‘Cacophony’ of Computers Doesn’t Count as Bill Reading for Colorado High Court

A split Colorado Supreme Court found computers can’t be used to speed-read through proposed legislation as the state constitution requires.

The Colorado statehouse. (Courthouse News photo / Chris Marshall)

(CN) — The Colorado Supreme Court on Monday shot down a tactic employed by Colorado Democrats in 2019 to circumvent the reading of a 2,000-page bill out loud.

As they held majorities in both the state Senate and House during the 2019 Colorado legislative session, Democrats were in the process of powering through a bill that would massively change the way the state regulates oil and gas development.

In efforts to pump the brakes, several Republicans requested the reading of a 2,000-page bill, “Title 12 Recodification and Reorganization.”

The state constitution requires “every bill shall be read by title when introduced, and at length on two different days in each house; provided, however, any reading at length may be dispensed with upon unanimous consent of the members present.”

Reading the full recodification bill at 200 words per minute would have taken about six days and delayed progress on other bills by a week or more.

Instead, Colorado Democrats set up five laptops to simultaneously read the 2,000-page bill at 650 words per minute to comply with the constitution and complete the job in one afternoon.

The entirety of legislative day 67 can be viewed on YouTube.

Calling foul, several Republicans sued state Senate President Leroy Garcia Jr., D-Pueblo. A Denver judge issued judgment in favor of the Republicans in May 2019. Garcia appealed, and the Colorado Supreme Court took up the case in July 2020.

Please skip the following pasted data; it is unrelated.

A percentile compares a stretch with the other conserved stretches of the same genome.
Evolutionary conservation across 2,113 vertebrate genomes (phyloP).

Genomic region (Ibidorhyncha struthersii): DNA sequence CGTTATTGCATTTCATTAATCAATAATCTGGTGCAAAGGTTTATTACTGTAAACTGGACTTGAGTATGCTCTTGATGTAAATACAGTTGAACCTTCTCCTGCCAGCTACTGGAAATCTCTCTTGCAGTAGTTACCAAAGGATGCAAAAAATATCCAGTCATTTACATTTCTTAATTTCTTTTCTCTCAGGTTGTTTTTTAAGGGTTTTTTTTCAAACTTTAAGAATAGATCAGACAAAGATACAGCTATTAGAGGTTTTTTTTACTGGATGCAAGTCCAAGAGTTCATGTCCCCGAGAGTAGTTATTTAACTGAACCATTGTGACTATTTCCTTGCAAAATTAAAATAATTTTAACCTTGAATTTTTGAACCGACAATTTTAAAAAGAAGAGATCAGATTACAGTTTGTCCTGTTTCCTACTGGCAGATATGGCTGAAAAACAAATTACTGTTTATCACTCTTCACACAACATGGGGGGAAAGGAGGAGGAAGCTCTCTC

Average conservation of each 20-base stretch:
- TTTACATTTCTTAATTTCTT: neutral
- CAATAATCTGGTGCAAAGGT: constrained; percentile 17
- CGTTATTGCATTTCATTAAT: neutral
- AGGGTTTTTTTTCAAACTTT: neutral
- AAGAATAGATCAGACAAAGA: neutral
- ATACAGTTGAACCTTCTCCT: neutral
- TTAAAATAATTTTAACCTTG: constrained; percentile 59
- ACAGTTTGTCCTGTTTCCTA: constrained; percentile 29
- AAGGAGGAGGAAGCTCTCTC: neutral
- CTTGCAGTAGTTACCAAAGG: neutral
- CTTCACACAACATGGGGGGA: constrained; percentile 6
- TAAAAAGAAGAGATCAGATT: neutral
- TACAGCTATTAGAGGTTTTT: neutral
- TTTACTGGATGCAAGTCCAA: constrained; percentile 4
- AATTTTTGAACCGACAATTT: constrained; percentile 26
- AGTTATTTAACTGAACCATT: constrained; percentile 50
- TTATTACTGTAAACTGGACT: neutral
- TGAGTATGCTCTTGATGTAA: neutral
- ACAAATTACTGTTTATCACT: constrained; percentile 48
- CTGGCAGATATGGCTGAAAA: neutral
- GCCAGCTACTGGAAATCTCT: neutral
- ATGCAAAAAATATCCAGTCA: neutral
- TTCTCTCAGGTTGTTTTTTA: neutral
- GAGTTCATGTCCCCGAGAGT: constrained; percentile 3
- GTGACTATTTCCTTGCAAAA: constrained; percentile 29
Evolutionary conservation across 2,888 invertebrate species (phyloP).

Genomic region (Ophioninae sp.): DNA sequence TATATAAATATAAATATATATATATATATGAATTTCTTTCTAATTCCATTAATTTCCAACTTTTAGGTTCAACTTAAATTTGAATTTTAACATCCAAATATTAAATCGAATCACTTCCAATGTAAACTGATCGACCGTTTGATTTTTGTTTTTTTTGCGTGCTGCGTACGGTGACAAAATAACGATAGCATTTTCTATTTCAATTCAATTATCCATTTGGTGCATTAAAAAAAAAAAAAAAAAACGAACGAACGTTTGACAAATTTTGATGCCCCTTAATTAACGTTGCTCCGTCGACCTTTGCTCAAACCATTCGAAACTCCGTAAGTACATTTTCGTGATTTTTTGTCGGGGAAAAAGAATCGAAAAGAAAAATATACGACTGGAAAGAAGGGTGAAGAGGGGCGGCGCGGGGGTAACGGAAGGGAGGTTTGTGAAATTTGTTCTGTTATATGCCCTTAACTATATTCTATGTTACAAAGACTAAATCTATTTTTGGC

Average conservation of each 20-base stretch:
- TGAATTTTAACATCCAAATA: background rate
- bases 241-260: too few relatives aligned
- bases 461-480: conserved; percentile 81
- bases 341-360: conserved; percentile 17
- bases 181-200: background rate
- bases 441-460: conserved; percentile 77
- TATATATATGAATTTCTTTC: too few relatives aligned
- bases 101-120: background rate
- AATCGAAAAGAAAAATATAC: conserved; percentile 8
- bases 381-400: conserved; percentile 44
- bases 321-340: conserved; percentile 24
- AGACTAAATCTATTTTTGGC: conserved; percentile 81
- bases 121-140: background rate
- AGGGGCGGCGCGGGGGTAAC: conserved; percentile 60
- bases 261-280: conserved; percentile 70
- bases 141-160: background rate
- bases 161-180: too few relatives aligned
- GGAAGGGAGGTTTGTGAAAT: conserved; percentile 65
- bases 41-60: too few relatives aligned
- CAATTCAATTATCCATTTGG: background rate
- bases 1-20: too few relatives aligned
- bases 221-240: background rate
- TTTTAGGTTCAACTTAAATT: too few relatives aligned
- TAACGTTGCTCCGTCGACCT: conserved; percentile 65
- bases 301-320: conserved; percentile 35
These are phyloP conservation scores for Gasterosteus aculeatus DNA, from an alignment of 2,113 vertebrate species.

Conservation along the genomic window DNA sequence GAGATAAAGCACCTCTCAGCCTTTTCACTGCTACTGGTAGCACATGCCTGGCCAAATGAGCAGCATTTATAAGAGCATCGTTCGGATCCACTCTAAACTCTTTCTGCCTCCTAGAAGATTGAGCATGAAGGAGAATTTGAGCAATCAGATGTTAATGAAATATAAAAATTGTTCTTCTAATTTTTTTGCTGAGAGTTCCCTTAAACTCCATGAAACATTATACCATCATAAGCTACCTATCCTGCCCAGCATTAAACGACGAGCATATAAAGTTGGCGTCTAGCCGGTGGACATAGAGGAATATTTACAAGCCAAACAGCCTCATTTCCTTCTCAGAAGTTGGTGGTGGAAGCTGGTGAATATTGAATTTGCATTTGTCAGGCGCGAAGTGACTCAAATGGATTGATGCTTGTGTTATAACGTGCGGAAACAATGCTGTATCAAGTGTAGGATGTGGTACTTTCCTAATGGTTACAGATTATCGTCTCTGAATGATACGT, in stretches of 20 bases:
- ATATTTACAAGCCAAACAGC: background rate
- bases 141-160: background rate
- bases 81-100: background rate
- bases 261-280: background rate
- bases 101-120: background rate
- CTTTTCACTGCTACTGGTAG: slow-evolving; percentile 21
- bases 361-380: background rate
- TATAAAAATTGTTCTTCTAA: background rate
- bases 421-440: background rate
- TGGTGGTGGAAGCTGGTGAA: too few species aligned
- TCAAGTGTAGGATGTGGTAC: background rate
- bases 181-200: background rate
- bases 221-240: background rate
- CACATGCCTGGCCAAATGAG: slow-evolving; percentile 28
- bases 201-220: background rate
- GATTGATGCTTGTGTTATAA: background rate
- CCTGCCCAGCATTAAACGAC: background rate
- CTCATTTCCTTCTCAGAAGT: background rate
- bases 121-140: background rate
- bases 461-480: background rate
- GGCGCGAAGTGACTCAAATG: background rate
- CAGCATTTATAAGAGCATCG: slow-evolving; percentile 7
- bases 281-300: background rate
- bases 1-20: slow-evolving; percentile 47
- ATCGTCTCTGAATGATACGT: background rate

“There are unquestionably different ways by which the Legislature may comply with the reading requirement. But the cacophony generated by the computers isn’t one of them,” Associate Justice Carlos Samour wrote for the high court. Samour was appointed by Democratic Governor John Hickenlooper.

“While the judiciary has no business dictating the specifics of how the Legislature might comply with the reading requirement, it is the judiciary’s prerogative and responsibility to declare that the legislature did not comply with the requirement in this case,” Samour wrote for the divided court in a 25-page opinion.

In defending the robot reader, Garcia had insisted courts have no place in dictating legislative proceedings. The Colorado Supreme Court agreed, writing that the lower erred by advising the Legislature on how to comply with the reading requirement.

“It was not within the district court’s domain to dictate the form or manner by which the Legislature may comply with the reading requirement,” Samour wrote.

Three of the seven high court justices dissented, led by Justice Monica Marquez, appointed by Republican Governor Bill Ritter.

“The majority concludes that the computerized recitation of House Bill 1172 on March 11, 2019, was not really a ‘reading’ of the bill,” Marquez wrote in a 15-page dissent joined by two other justices. “But it does not explain why this is so.”

“In my view, the plain language of article V, section 22 simply requires that bills be ‘read,’ or uttered aloud. Nothing more,” explained Marquez. “Here, because the entirety of HB 1172 was, in fact, read aloud, article V, section 22 was satisfied.”

Justice William Hood and Melissa Hart — both Hickenlooper appointees — joined the dissent.

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